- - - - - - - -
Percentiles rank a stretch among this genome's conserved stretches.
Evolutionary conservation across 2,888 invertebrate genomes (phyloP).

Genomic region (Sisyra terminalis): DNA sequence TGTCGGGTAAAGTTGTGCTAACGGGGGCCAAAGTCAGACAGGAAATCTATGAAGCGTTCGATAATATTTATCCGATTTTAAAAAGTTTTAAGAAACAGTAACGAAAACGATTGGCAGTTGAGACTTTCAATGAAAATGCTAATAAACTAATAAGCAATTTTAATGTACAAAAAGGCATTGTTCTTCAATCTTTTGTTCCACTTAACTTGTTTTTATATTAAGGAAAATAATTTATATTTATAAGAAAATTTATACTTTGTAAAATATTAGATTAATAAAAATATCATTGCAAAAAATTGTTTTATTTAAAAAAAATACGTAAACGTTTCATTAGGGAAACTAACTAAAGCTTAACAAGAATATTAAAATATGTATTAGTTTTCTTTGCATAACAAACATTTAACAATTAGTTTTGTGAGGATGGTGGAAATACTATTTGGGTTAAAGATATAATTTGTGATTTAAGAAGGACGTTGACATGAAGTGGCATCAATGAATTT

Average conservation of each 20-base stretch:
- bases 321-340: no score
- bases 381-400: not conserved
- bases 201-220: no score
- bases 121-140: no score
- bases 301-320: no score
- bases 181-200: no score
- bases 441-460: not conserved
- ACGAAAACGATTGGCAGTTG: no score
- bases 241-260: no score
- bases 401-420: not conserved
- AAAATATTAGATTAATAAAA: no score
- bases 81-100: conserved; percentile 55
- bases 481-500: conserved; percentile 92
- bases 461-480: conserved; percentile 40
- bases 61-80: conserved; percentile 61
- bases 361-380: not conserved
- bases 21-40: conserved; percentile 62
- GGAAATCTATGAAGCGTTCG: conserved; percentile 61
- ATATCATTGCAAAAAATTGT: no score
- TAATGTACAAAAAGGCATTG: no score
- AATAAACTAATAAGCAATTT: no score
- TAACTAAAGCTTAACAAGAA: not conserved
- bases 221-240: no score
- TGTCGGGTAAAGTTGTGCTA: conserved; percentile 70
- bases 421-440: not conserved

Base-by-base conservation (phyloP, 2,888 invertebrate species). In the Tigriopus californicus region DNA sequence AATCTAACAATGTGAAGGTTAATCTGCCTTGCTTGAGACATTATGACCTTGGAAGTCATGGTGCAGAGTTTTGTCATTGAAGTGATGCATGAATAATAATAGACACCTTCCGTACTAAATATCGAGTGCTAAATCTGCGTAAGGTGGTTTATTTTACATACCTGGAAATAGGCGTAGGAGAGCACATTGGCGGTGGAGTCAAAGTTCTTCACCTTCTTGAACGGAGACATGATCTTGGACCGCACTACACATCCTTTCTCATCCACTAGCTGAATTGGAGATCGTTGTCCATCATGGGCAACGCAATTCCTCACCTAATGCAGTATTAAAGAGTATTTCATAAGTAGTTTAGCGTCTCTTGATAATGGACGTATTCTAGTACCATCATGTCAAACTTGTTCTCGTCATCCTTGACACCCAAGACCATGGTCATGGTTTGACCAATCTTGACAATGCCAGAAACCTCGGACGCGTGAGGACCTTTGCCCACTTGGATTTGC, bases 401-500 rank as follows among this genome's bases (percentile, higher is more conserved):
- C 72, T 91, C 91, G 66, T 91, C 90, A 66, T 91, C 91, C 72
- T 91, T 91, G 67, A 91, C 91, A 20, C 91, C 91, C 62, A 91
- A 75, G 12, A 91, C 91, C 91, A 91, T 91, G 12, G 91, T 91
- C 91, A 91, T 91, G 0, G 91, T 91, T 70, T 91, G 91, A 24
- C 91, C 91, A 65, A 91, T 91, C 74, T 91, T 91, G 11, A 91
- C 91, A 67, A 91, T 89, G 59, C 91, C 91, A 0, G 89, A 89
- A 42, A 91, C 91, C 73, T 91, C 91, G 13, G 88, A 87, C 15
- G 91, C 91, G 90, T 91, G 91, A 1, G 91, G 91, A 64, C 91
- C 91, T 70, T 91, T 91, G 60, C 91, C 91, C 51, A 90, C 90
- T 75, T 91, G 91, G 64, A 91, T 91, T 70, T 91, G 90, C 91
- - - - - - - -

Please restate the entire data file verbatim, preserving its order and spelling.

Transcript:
Percentiles rank a stretch among this genome's conserved stretches.
Evolutionary conservation across 2,888 invertebrate genomes (phyloP).

Genomic region (Sisyra terminalis): DNA sequence TGTCGGGTAAAGTTGTGCTAACGGGGGCCAAAGTCAGACAGGAAATCTATGAAGCGTTCGATAATATTTATCCGATTTTAAAAAGTTTTAAGAAACAGTAACGAAAACGATTGGCAGTTGAGACTTTCAATGAAAATGCTAATAAACTAATAAGCAATTTTAATGTACAAAAAGGCATTGTTCTTCAATCTTTTGTTCCACTTAACTTGTTTTTATATTAAGGAAAATAATTTATATTTATAAGAAAATTTATACTTTGTAAAATATTAGATTAATAAAAATATCATTGCAAAAAATTGTTTTATTTAAAAAAAATACGTAAACGTTTCATTAGGGAAACTAACTAAAGCTTAACAAGAATATTAAAATATGTATTAGTTTTCTTTGCATAACAAACATTTAACAATTAGTTTTGTGAGGATGGTGGAAATACTATTTGGGTTAAAGATATAATTTGTGATTTAAGAAGGACGTTGACATGAAGTGGCATCAATGAATTT

Average conservation of each 20-base stretch:
- bases 321-340: no score
- bases 381-400: not conserved
- bases 201-220: no score
- bases 121-140: no score
- bases 301-320: no score
- bases 181-200: no score
- bases 441-460: not conserved
- ACGAAAACGATTGGCAGTTG: no score
- bases 241-260: no score
- bases 401-420: not conserved
- AAAATATTAGATTAATAAAA: no score
- bases 81-100: conserved; percentile 55
- bases 481-500: conserved; percentile 92
- bases 461-480: conserved; percentile 40
- bases 61-80: conserved; percentile 61
- bases 361-380: not conserved
- bases 21-40: conserved; percentile 62
- GGAAATCTATGAAGCGTTCG: conserved; percentile 61
- ATATCATTGCAAAAAATTGT: no score
- TAATGTACAAAAAGGCATTG: no score
- AATAAACTAATAAGCAATTT: no score
- TAACTAAAGCTTAACAAGAA: not conserved
- bases 221-240: no score
- TGTCGGGTAAAGTTGTGCTA: conserved; percentile 70
- bases 421-440: not conserved

Base-by-base conservation (phyloP, 2,888 invertebrate species). In the Tigriopus californicus region DNA sequence AATCTAACAATGTGAAGGTTAATCTGCCTTGCTTGAGACATTATGACCTTGGAAGTCATGGTGCAGAGTTTTGTCATTGAAGTGATGCATGAATAATAATAGACACCTTCCGTACTAAATATCGAGTGCTAAATCTGCGTAAGGTGGTTTATTTTACATACCTGGAAATAGGCGTAGGAGAGCACATTGGCGGTGGAGTCAAAGTTCTTCACCTTCTTGAACGGAGACATGATCTTGGACCGCACTACACATCCTTTCTCATCCACTAGCTGAATTGGAGATCGTTGTCCATCATGGGCAACGCAATTCCTCACCTAATGCAGTATTAAAGAGTATTTCATAAGTAGTTTAGCGTCTCTTGATAATGGACGTATTCTAGTACCATCATGTCAAACTTGTTCTCGTCATCCTTGACACCCAAGACCATGGTCATGGTTTGACCAATCTTGACAATGCCAGAAACCTCGGACGCGTGAGGACCTTTGCCCACTTGGATTTGC, bases 401-500 rank as follows among this genome's bases (percentile, higher is more conserved):
- C 72, T 91, C 91, G 66, T 91, C 90, A 66, T 91, C 91, C 72
- T 91, T 91, G 67, A 91, C 91, A 20, C 91, C 91, C 62, A 91
- A 75, G 12, A 91, C 91, C 91, A 91, T 91, G 12, G 91, T 91
- C 91, A 91, T 91, G 0, G 91, T 91, T 70, T 91, G 91, A 24
- C 91, C 91, A 65, A 91, T 91, C 74, T 91, T 91, G 11, A 91
- C 91, A 67, A 91, T 89, G 59, C 91, C 91, A 0, G 89, A 89
- A 42, A 91, C 91, C 73, T 91, C 91, G 13, G 88, A 87, C 15
- G 91, C 91, G 90, T 91, G 91, A 1, G 91, G 91, A 64, C 91
- C 91, T 70, T 91, T 91, G 60, C 91, C 91, C 51, A 90, C 90
- T 75, T 91, G 91, G 64, A 91, T 91, T 70, T 91, G 90, C 91